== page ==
Driving through the night has always felt rather dreamlike to me. Reality seems to condense to just the inside of the car, as the rest of the world is silently consumed by the darkness. Bird of Passage perfectly captures this feeling; the world outside is a mystery, lost in the night, and I wouldn't know the game was set in Tokyo if it wasn't brought up in conversations. The simplistic soundtrack helps too, using the inclusion of rainfall, to create a meditative atmosphere.
As you move from taxi to taxi, you'll engage in conversations with the drivers. Some drivers are happy to talk to you, while others prefer to sit in silence. These talks are navigated by choosing from a selection of dialogue options, which can lead to you discussing anything from plants to the history of Tokyo. Oddly none of the taxi drivers wants to talk about how their passenger has a giant eye for a head.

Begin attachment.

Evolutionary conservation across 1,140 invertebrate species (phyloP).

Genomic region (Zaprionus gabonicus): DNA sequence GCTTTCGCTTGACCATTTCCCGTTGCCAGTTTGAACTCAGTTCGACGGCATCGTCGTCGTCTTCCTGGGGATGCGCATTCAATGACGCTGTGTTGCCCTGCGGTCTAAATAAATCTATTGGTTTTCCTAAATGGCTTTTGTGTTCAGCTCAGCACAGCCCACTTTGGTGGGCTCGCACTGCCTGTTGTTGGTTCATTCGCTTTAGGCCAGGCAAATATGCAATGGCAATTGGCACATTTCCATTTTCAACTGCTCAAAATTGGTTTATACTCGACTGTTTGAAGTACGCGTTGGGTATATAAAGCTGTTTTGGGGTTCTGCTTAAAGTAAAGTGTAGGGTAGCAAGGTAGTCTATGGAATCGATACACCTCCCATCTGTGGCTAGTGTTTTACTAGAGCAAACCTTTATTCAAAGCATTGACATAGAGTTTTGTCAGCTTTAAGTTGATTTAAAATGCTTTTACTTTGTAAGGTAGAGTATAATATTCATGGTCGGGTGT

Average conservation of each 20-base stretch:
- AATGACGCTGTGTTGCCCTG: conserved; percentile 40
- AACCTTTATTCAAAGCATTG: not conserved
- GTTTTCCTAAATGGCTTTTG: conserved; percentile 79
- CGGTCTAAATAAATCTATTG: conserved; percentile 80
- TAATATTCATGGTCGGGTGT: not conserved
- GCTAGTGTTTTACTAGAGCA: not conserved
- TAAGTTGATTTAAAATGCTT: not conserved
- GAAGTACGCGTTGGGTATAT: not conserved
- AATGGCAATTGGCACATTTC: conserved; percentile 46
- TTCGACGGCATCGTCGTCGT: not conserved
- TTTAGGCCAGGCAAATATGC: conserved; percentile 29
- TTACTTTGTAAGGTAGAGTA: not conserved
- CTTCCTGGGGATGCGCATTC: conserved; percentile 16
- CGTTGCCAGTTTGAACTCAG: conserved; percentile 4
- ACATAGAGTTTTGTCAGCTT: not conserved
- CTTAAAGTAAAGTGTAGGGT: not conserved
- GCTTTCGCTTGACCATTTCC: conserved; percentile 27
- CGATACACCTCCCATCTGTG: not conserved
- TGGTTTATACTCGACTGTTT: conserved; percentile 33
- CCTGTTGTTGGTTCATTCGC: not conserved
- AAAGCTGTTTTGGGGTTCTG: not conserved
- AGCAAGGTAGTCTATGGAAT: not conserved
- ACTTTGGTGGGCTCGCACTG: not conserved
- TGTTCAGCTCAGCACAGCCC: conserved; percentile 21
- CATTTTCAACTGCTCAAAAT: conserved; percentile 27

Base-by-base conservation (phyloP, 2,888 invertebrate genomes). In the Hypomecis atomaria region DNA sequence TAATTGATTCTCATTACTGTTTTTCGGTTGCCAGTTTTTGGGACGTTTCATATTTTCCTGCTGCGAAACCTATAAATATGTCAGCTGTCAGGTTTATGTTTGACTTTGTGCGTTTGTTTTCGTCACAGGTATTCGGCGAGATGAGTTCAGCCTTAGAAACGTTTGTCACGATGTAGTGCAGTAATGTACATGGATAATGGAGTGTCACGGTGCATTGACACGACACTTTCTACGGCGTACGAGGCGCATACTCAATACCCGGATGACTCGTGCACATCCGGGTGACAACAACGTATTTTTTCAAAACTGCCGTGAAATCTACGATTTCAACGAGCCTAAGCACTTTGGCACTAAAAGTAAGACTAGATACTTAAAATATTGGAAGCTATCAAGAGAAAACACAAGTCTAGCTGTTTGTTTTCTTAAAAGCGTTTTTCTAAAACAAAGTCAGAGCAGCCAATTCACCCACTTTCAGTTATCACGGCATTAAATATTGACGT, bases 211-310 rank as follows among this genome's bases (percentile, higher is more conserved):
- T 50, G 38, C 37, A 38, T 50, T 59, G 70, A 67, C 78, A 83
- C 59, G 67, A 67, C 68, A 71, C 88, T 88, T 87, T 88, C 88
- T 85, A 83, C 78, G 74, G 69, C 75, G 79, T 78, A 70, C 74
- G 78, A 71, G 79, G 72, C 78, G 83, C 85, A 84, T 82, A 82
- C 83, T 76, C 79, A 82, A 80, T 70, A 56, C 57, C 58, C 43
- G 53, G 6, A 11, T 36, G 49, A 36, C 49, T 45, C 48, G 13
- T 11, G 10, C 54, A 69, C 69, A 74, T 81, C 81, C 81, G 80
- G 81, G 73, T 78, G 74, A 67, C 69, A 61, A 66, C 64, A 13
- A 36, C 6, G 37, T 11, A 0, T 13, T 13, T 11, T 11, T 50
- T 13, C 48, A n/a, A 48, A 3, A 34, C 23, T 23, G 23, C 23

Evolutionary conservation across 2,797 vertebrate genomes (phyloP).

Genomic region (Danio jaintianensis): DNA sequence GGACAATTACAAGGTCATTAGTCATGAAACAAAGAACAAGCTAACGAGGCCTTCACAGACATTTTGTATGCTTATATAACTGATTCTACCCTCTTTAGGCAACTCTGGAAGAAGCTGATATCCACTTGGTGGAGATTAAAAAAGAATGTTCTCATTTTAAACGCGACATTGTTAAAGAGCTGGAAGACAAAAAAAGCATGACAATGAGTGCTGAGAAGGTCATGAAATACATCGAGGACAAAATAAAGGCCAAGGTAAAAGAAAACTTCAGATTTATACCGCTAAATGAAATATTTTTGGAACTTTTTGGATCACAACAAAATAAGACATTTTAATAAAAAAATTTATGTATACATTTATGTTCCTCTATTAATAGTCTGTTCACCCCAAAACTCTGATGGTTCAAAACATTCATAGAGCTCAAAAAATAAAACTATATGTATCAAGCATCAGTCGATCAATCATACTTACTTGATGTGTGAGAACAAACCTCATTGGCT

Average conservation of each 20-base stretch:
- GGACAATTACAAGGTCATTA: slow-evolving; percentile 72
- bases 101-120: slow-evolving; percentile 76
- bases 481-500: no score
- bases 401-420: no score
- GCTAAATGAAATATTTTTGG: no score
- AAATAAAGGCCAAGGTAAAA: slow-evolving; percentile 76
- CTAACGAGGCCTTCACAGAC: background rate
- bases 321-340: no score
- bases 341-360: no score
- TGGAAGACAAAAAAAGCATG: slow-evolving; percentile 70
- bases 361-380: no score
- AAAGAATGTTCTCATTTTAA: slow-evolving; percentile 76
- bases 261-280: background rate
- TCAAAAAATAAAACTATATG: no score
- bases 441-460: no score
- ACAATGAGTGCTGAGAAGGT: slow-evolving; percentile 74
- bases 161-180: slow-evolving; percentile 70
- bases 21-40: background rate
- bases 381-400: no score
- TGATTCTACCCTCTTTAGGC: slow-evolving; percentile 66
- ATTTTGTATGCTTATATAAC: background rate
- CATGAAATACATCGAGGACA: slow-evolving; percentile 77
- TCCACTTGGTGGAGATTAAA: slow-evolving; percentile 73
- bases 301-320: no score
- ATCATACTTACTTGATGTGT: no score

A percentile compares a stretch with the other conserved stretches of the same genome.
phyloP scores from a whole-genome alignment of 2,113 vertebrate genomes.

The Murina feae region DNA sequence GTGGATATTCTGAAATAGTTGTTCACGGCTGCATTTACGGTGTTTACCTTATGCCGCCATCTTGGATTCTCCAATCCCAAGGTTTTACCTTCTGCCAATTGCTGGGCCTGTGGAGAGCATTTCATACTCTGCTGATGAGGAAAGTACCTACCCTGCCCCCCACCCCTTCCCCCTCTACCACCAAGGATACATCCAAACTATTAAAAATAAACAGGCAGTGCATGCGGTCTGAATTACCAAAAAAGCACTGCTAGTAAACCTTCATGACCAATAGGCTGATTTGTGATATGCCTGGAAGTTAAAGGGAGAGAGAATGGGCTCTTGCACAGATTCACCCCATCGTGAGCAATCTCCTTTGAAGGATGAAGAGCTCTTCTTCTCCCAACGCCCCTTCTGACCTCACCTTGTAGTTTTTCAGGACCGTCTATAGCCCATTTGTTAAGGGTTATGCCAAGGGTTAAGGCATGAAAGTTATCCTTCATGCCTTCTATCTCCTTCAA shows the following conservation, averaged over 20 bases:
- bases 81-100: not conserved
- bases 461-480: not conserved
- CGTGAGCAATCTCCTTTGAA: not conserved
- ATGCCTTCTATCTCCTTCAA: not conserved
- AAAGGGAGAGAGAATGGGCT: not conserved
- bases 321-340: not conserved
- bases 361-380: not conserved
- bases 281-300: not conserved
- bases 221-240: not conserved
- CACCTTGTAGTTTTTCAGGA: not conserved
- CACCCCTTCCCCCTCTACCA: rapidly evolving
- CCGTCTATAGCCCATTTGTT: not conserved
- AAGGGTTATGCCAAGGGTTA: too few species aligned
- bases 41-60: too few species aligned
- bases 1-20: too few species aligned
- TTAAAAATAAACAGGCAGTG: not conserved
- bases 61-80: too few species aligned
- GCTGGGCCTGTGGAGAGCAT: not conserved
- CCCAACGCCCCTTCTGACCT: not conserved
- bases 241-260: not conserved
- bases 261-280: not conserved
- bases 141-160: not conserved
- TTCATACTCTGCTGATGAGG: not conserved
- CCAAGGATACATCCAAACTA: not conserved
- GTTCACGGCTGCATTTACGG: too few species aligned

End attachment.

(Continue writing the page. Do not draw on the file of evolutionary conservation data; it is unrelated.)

There are multiple outcomes for each conversation. Talking in a silent taxi may lead to the driver asking you to leave and I once accidentally caused an argument, leading to the journey in that cab ending early. As the dialogue flows, you'll also learn more about the mysterious passenger and the past that even he can't seem to make sense of.